Inspired by the very scientific industrial revolution that was causing the problems, we cleverly reorganized our schools like we organized our new factories and we nobly started down the path to making everyone literate. 

Our developmental scientists, despite disagreeing about everything else, all declared that symbolic mastery was a developmental imperative for children six to twelve years old. 

We invented efficient management techniques that enabled school administrators to manipulate the incentives that operate in the classroom with scientific accuracy based on the measurement of student outcomes. 

We redesigned the schools to reflect both our heritage as People of the Book, who deserve their good fortune, but we also borrowed ideas from the scientific management of the factories that were making us a global force. 

Thus, we transformed ourselves from the People of the Book into the People of the Book Factory. 

Since that change, schools have been charged with generously sharing the secret of our success by making children learn how to manipulate symbols. 

And as we have spread throughout the world, we have enabled more and more humans to live at a level that would have been the envy of the richest people of the distant past.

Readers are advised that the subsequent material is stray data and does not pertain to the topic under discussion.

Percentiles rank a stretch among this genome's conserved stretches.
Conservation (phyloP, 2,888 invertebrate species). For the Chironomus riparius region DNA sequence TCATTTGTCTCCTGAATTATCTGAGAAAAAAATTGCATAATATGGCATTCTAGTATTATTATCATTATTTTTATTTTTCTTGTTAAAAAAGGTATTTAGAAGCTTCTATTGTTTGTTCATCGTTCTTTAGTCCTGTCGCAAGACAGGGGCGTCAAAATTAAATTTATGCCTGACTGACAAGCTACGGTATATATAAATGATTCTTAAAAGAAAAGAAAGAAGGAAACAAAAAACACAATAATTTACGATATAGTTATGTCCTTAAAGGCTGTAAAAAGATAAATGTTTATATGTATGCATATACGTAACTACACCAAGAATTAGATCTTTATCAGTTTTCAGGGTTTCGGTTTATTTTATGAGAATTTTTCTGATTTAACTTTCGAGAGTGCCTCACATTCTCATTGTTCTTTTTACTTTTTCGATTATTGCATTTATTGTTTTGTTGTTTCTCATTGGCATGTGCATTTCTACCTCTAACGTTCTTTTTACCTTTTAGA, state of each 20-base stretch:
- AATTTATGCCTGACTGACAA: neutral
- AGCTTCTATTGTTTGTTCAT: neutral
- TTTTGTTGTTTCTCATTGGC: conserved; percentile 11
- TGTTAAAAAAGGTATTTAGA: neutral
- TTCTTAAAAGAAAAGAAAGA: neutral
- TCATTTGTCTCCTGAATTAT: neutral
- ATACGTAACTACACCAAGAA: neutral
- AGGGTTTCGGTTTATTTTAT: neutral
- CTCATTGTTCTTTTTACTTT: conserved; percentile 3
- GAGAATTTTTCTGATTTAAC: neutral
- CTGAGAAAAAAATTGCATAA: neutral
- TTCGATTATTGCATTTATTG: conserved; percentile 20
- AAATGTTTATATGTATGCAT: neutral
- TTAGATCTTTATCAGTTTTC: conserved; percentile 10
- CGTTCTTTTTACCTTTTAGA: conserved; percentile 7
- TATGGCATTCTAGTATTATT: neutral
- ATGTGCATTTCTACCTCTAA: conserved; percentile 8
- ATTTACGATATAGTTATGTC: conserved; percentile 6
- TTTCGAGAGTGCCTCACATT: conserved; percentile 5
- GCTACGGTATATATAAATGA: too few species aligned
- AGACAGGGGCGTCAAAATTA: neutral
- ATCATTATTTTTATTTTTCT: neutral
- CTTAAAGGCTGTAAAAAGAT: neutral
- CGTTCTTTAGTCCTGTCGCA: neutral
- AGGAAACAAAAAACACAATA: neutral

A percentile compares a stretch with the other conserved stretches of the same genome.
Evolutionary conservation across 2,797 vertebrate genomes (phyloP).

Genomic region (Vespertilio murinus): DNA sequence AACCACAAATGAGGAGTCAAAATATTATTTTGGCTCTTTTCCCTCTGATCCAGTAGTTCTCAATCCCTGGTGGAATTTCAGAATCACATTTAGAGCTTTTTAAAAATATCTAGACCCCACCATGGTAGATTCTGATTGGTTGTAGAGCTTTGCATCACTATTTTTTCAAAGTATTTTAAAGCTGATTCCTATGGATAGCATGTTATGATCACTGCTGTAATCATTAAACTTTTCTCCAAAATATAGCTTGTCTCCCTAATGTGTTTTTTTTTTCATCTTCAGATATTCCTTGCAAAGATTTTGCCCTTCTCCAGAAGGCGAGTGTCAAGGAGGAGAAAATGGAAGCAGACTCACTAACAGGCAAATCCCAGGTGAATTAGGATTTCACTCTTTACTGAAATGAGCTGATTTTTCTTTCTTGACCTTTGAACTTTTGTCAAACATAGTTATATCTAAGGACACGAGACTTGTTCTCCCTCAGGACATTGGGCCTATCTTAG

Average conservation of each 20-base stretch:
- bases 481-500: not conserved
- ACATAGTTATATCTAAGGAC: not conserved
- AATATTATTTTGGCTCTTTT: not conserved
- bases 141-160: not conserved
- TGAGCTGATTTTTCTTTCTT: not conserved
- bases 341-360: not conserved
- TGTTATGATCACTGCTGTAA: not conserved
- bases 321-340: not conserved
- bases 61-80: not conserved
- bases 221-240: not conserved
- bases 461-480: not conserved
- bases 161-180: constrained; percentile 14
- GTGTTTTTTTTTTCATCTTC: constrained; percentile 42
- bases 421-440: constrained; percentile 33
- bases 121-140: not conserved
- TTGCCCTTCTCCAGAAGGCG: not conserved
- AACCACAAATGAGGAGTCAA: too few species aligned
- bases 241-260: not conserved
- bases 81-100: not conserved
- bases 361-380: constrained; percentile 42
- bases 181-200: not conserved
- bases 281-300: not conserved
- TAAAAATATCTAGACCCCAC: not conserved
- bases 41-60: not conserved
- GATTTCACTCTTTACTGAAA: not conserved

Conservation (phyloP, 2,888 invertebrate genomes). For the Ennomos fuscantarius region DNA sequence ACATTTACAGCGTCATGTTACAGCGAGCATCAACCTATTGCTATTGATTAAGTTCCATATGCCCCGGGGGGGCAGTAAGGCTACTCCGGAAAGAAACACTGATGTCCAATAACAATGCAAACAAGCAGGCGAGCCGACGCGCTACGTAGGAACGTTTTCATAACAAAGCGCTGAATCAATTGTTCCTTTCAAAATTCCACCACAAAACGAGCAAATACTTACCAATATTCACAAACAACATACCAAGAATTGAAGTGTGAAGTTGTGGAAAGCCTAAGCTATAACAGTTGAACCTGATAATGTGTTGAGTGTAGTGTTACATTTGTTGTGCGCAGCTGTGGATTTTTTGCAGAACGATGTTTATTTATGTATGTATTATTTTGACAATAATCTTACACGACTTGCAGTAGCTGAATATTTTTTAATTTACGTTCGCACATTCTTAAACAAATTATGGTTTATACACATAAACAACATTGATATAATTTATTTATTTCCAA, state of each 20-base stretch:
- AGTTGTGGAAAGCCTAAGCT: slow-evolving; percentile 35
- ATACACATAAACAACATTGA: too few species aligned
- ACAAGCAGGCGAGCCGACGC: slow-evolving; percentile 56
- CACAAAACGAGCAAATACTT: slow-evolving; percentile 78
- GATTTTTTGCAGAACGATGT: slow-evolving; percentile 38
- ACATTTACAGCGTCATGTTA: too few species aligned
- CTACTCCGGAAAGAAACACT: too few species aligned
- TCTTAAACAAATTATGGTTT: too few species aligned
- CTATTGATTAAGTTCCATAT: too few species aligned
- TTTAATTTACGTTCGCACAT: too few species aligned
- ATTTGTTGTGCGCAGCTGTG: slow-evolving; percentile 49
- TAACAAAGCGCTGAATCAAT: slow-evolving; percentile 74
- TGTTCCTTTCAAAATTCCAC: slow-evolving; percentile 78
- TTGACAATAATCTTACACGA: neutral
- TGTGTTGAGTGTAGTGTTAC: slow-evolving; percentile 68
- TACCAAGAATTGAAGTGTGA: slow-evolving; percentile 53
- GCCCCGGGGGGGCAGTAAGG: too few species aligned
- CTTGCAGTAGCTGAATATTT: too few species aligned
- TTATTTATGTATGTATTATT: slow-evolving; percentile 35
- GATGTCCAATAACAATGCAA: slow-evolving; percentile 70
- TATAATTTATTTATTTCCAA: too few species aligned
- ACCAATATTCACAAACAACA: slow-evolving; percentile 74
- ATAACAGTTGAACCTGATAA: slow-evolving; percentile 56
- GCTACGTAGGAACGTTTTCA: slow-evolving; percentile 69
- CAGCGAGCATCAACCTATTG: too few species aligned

The scientific industrial complex has transformed the world and given us global dominion. 

But, our success is once again forcing us to face difficult problems. 

And, as People of the Book Factory, we have faith that our symbol manipulations will guide us to the technological innovations we need to survive and live happily ever after.

Story of School, Part 3

Of course, that is not the whole story. 

There's a lot missing. 

The truth is, the majority of human existence was completely left out. 

And, of course, we were not spontaneously generated out of nothing equipped from the beginning with literacy and schools. 

Literacy and so called 'civilization' were developed from at least 50,000 years of storytelling and even before that the stage on which we humans arrived was set by over three billion years of life's evolution. 

Story of School, Part 4

The real story of school starts a long time ago. 

In fact, it starts at a time when you would not have recognized the earth as The Earth. 

Unlike now, billions of years ago the earth was just a regular Joe planet like all the others. 

It was pretty wet, but there was hardly any oxygen. 

The atmosphere had a whole lot more sulphur, which is normal for regular Joe planets. 

So, the early earth was doing what most planets do: cooling down from a very hot beginning by dissipating a bunch of that energy into space. 

But then something happened. 

In the soup of chemicals that made our planet wet there emerged some molecules that didn't just randomly dissipate energy like all the others, they got organized and dissipated that energy more efficiently than ever before. 

They each decided to accept the constraints of working together even though it meant that each individual molecule didn't have as much freedom as before. 

And it was cool. 

Those molecules were so cool because they figured out how to respond to changes in the environment as the dissipation process occurred so that they could keep their transformation processes going. 

Variations in the organization of that process eventually led some of them to accept even more constraints in order to have even more fun by working together.